as possible to deployment. This will weed out most of the errors and increase your confidence in the teams true progress. Your team should be consistent, so agree on what it means to really be done; this is the done state. Your goal for each iteration will be to take each requirement to completion as defined by the done state. Finally, a done state is binary. Either it is met or it is not; there is no partial credit. If a requirement doesn't meet its done state at the end of an iteration, it goes back onto the backlog.
Be aggressive in setting your done state as close as possible to deployment, but also be realistic. Your done state has to be something you can meet in the coming Iteration
- Agree on your done state before the start of your first Iteration. Work to get commitment from team members; the whole team will have to work to get a requirement all the way through to your definition of done. Remember, a done state is a goal; therefore, it needs to be S.M.A.R.T. (specific, measurable, achievable, relevant, and timely).
- The done state should push your team members without breaking them.
- Expect getting to the done state to be painful initially. If your team consistently fails to meet the goals of the Iteration, use your retrospective to address the issue. Look to fixing other things before scaling back the done state.
- Revisit your done state in your retrospectives when your team is comfortable meeting them. Try to push your done state closer to deployment.
The done state is an important part of having successful iterations. If the done state is set too low, your team wont see the benefits; if its set too high, your team will feel the pain and get discouraged.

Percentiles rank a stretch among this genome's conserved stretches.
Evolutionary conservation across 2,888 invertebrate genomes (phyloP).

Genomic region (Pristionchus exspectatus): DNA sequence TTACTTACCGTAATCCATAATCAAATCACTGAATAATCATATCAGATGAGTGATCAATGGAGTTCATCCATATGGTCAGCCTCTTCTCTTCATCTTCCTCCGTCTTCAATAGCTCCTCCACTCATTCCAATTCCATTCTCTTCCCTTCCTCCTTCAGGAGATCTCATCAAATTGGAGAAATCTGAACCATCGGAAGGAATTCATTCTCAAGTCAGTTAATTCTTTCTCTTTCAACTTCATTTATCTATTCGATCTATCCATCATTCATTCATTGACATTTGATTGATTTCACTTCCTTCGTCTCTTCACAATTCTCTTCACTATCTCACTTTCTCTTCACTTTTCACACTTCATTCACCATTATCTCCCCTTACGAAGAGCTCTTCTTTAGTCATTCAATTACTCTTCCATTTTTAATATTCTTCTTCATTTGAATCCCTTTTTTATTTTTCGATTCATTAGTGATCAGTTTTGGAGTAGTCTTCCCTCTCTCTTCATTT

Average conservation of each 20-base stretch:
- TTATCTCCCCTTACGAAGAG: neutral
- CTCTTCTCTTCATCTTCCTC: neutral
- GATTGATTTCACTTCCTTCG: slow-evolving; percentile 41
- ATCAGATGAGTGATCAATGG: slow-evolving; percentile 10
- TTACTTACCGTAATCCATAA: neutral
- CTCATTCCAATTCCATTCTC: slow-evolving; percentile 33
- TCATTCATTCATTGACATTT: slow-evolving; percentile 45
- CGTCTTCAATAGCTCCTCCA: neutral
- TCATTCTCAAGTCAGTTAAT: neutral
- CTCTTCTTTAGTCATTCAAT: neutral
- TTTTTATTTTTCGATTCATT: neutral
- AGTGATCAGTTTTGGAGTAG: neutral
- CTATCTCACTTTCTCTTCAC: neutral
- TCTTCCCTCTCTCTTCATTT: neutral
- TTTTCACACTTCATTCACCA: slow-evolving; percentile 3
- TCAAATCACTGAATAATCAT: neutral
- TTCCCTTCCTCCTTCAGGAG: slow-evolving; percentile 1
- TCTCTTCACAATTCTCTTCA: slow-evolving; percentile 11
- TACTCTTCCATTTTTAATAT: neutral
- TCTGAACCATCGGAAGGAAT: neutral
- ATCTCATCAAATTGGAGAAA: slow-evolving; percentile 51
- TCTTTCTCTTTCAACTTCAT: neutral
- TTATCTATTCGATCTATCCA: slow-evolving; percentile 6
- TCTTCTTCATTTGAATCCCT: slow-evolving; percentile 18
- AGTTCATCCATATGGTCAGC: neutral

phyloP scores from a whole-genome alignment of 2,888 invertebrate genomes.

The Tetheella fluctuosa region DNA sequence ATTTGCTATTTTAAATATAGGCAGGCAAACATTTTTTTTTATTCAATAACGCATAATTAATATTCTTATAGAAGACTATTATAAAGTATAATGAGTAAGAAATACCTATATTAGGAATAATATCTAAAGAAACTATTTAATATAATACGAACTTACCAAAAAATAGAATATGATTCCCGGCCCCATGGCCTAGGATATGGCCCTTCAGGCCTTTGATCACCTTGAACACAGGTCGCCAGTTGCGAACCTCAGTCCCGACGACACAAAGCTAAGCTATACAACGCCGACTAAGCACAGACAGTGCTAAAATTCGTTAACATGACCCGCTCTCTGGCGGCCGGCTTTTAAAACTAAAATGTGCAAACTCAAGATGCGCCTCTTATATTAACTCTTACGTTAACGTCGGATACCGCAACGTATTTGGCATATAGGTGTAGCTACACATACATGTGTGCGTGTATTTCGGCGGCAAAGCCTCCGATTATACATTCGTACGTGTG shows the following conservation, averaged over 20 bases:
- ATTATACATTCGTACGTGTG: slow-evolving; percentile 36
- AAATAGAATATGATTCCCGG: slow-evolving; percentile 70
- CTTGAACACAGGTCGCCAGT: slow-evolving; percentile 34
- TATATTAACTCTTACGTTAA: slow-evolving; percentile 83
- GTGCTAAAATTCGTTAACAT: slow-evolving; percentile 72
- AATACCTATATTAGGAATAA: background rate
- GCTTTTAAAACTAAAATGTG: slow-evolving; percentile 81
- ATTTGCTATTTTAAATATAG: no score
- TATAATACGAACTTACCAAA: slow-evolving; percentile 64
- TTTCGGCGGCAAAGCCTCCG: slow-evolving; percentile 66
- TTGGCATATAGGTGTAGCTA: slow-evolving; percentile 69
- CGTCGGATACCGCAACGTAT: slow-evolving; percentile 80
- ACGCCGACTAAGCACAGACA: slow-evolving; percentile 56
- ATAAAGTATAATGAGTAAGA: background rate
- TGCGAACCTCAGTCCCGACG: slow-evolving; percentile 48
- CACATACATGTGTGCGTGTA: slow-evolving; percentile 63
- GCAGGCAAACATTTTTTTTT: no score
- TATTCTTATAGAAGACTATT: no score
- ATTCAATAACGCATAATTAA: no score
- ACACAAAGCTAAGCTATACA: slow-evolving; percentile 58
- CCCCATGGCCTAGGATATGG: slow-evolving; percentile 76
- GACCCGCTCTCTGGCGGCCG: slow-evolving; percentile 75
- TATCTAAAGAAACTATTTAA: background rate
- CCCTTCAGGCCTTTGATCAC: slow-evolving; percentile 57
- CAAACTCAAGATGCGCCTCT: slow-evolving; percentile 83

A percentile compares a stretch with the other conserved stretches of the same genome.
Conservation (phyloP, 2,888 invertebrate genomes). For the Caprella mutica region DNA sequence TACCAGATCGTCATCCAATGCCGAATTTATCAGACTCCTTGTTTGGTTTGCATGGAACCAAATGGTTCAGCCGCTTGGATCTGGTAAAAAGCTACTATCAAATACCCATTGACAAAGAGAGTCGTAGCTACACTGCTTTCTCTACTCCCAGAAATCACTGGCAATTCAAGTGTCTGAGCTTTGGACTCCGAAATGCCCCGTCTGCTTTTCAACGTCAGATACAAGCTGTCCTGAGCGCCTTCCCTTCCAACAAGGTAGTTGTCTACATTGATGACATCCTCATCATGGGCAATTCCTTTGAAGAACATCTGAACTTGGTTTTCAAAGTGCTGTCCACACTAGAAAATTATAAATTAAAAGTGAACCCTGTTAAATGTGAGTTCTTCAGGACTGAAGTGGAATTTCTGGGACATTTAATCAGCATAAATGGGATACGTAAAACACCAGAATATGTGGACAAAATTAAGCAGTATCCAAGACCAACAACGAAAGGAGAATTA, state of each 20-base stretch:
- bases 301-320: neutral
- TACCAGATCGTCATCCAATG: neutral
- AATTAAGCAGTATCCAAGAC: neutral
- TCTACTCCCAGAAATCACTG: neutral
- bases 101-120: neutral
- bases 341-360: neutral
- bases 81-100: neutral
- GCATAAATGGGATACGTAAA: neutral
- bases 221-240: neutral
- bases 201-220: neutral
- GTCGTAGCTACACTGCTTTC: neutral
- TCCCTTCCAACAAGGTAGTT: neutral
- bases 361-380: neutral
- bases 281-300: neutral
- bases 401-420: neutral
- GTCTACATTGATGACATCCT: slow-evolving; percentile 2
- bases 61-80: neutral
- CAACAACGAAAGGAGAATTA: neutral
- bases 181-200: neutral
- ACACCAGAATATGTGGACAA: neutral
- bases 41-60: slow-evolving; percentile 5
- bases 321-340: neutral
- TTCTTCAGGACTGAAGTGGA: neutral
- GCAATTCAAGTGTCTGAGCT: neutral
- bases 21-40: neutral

- A common occurrence is that teams fail to get through acceptance testing because developers complete their work near the end of the iteration and dont have enough time to do full acceptance testing and fix errors that arise. It will be tempting to scale back the done state, but consider working on requirements in series instead of in parallel. That is, don't start working on all the requirements at once, but take a few at a time and work to complete them—using Pair Programming to help—and then go on to the next requirements when those that you are working on have reached their done state.
- If your team is not a cross-functional team, it will be difficult to get close to deployment.
- If at all possible, go to cross-functional teams.
- If it is not possible, your done state can go only as far as building, testing, and integrating the particular piece your team is working on. At the same time, plan for teams to be done with their interlocking parts as soon as possible for integration feedback.
- If your done state is too lax—that is, it does not include integration and acceptance testing—your Iterations will be dysfunctional. Your team will miss many defects that will have to be fixed later at a higher cost. Important feedback will be missed.
- If you have a customer who places a high value on look and feel and more subjective qualities like usability, it will be important to leave time in the iteration for the back and forth with the customer to finetune and reach the done state.
- Some teams decide to have two done states —one for developers and done for the QA team. Therefore, a task is coded in one iteration and tested in the next. This usually creates a